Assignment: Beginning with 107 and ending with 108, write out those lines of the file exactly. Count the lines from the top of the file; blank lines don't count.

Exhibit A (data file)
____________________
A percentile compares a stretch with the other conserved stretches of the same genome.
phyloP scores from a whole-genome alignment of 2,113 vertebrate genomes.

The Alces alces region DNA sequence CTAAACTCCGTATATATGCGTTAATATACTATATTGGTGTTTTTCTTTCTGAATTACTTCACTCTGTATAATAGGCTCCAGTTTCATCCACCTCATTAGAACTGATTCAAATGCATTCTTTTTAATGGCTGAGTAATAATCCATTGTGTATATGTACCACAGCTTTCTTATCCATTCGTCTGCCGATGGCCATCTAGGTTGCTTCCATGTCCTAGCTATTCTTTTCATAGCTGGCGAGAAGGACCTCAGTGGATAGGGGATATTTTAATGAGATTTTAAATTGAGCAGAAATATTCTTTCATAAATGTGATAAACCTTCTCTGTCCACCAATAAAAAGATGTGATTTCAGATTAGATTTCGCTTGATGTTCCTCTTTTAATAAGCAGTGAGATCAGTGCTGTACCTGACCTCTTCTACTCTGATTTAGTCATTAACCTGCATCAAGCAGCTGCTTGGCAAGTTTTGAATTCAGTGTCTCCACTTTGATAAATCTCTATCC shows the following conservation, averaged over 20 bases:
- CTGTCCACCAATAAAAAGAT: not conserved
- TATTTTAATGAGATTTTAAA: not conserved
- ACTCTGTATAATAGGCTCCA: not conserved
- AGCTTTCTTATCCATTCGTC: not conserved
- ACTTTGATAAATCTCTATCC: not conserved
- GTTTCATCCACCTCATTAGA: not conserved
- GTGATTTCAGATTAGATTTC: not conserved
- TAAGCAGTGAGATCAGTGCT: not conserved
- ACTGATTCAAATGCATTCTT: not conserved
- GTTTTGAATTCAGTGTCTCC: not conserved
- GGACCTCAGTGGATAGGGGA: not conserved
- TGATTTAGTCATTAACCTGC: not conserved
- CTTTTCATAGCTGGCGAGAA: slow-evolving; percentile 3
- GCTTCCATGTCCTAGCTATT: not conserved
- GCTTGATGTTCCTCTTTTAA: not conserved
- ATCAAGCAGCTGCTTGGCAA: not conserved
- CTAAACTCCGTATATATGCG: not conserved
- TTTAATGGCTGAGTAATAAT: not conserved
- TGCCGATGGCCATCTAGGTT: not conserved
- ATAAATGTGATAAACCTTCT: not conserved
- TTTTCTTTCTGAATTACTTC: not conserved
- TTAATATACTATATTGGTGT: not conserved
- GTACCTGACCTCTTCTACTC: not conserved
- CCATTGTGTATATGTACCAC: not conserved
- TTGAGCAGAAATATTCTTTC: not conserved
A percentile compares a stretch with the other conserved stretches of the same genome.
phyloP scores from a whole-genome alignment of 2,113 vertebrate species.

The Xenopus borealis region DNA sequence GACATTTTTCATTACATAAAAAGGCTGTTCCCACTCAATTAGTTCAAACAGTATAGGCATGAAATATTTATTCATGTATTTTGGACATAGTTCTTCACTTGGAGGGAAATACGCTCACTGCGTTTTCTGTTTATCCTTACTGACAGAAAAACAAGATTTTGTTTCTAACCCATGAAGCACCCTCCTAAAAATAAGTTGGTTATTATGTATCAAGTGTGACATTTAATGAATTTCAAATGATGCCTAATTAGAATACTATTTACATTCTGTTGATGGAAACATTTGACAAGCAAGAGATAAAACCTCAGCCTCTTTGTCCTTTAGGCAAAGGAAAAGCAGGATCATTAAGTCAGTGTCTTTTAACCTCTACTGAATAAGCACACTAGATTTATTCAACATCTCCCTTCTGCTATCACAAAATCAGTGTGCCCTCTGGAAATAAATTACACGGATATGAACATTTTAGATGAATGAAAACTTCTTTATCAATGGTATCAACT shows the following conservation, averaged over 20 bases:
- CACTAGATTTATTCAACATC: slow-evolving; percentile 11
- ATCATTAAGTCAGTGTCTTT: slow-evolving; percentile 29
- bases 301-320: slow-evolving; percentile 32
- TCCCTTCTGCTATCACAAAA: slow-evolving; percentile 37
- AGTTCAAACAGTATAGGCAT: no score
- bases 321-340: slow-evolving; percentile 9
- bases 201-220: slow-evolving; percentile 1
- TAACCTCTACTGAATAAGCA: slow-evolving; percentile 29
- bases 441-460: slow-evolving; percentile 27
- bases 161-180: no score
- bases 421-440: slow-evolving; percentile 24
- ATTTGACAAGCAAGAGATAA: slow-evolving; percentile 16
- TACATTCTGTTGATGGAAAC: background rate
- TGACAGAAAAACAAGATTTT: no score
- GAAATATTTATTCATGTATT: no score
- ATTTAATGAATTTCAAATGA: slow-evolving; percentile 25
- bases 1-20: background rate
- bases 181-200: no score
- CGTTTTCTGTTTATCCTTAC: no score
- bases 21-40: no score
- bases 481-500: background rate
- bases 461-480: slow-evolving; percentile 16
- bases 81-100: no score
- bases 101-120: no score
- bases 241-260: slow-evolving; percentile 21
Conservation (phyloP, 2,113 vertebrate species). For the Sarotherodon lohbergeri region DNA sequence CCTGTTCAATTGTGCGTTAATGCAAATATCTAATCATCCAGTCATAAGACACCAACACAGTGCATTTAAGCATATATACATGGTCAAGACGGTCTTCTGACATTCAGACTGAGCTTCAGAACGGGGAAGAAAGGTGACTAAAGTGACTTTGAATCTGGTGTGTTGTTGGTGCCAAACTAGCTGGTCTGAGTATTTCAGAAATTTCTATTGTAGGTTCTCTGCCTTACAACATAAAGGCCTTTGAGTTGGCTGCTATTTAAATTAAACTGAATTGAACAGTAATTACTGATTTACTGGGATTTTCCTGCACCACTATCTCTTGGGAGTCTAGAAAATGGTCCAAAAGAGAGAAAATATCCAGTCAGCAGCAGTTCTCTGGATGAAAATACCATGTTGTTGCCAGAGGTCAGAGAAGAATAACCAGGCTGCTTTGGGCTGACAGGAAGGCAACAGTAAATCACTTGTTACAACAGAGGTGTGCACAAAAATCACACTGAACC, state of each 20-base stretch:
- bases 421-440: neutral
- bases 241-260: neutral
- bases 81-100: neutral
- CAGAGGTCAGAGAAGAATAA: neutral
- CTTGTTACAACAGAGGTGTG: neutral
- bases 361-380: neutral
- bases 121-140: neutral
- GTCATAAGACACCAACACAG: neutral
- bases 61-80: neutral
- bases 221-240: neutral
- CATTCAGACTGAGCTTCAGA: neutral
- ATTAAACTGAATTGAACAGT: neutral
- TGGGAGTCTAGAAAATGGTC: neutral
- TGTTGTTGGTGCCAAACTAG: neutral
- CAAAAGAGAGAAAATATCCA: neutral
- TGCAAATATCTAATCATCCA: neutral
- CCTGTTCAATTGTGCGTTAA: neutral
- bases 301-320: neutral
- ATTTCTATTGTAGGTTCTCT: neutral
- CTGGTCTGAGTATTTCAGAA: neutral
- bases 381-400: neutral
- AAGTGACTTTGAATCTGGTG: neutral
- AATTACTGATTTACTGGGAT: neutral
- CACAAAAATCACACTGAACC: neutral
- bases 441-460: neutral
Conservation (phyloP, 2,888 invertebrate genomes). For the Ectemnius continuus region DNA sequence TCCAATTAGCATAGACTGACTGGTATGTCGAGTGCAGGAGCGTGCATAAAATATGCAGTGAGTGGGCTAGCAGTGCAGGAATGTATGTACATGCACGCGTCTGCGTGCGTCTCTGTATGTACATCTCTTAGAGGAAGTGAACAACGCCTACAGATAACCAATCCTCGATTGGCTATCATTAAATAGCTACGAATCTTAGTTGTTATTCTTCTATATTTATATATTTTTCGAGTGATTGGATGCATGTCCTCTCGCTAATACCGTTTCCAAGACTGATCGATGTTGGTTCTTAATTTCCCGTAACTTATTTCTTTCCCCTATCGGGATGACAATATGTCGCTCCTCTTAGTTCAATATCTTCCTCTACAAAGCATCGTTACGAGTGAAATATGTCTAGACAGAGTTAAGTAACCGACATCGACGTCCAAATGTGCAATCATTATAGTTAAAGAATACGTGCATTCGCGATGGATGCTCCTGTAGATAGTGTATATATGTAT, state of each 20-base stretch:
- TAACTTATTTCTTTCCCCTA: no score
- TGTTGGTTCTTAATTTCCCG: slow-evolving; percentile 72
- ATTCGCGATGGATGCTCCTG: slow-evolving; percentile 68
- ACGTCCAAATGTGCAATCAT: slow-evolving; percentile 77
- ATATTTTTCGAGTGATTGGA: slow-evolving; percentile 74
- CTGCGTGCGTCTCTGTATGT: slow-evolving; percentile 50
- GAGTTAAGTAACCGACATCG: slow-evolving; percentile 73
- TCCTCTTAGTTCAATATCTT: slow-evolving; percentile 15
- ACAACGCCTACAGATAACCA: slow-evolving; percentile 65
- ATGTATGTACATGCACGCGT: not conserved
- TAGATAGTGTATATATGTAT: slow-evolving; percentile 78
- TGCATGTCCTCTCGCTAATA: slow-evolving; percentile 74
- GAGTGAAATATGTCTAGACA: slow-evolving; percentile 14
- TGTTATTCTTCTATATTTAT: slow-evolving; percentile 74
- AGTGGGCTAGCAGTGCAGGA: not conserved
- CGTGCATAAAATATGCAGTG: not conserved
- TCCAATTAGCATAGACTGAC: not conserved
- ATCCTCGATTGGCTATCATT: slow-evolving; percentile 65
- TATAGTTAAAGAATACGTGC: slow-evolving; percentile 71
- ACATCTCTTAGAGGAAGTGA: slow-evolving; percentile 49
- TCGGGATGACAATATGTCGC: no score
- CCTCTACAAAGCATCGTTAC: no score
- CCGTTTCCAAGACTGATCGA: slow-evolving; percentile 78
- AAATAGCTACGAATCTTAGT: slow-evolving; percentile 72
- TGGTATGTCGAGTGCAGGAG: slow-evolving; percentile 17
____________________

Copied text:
- AAATAGCTACGAATCTTAGT: slow-evolving; percentile 72
- TGGTATGTCGAGTGCAGGAG: slow-evolving; percentile 17